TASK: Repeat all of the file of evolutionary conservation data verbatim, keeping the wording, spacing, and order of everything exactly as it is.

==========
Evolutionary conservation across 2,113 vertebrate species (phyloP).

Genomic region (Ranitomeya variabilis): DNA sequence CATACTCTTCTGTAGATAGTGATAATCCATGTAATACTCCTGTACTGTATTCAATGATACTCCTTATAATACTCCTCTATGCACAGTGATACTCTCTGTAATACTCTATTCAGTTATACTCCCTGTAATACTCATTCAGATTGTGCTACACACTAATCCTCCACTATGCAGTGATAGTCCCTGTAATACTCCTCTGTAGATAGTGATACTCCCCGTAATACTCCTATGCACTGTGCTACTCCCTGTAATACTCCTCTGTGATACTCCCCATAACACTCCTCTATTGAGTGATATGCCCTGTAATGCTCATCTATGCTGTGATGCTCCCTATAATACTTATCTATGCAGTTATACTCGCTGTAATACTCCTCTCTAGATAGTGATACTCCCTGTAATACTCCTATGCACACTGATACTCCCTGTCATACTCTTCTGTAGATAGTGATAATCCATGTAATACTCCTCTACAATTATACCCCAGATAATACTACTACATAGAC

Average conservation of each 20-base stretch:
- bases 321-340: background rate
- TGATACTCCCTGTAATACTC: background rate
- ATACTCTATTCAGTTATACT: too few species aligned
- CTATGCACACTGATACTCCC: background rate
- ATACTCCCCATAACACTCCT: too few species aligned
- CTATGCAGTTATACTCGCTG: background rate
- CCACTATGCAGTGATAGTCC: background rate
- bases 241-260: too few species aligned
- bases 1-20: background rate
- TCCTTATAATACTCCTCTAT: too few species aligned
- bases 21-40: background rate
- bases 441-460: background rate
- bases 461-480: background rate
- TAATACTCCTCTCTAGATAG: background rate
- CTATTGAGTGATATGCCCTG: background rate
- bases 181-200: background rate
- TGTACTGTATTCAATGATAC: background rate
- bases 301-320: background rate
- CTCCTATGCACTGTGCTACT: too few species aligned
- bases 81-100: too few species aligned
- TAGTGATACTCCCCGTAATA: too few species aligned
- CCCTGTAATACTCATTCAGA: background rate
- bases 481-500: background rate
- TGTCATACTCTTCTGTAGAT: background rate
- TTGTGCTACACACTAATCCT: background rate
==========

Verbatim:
Evolutionary conservation across 2,113 vertebrate species (phyloP).

Genomic region (Ranitomeya variabilis): DNA sequence CATACTCTTCTGTAGATAGTGATAATCCATGTAATACTCCTGTACTGTATTCAATGATACTCCTTATAATACTCCTCTATGCACAGTGATACTCTCTGTAATACTCTATTCAGTTATACTCCCTGTAATACTCATTCAGATTGTGCTACACACTAATCCTCCACTATGCAGTGATAGTCCCTGTAATACTCCTCTGTAGATAGTGATACTCCCCGTAATACTCCTATGCACTGTGCTACTCCCTGTAATACTCCTCTGTGATACTCCCCATAACACTCCTCTATTGAGTGATATGCCCTGTAATGCTCATCTATGCTGTGATGCTCCCTATAATACTTATCTATGCAGTTATACTCGCTGTAATACTCCTCTCTAGATAGTGATACTCCCTGTAATACTCCTATGCACACTGATACTCCCTGTCATACTCTTCTGTAGATAGTGATAATCCATGTAATACTCCTCTACAATTATACCCCAGATAATACTACTACATAGAC

Average conservation of each 20-base stretch:
- bases 321-340: background rate
- TGATACTCCCTGTAATACTC: background rate
- ATACTCTATTCAGTTATACT: too few species aligned
- CTATGCACACTGATACTCCC: background rate
- ATACTCCCCATAACACTCCT: too few species aligned
- CTATGCAGTTATACTCGCTG: background rate
- CCACTATGCAGTGATAGTCC: background rate
- bases 241-260: too few species aligned
- bases 1-20: background rate
- TCCTTATAATACTCCTCTAT: too few species aligned
- bases 21-40: background rate
- bases 441-460: background rate
- bases 461-480: background rate
- TAATACTCCTCTCTAGATAG: background rate
- CTATTGAGTGATATGCCCTG: background rate
- bases 181-200: background rate
- TGTACTGTATTCAATGATAC: background rate
- bases 301-320: background rate
- CTCCTATGCACTGTGCTACT: too few species aligned
- bases 81-100: too few species aligned
- TAGTGATACTCCCCGTAATA: too few species aligned
- CCCTGTAATACTCATTCAGA: background rate
- bases 481-500: background rate
- TGTCATACTCTTCTGTAGAT: background rate
- TTGTGCTACACACTAATCCT: background rate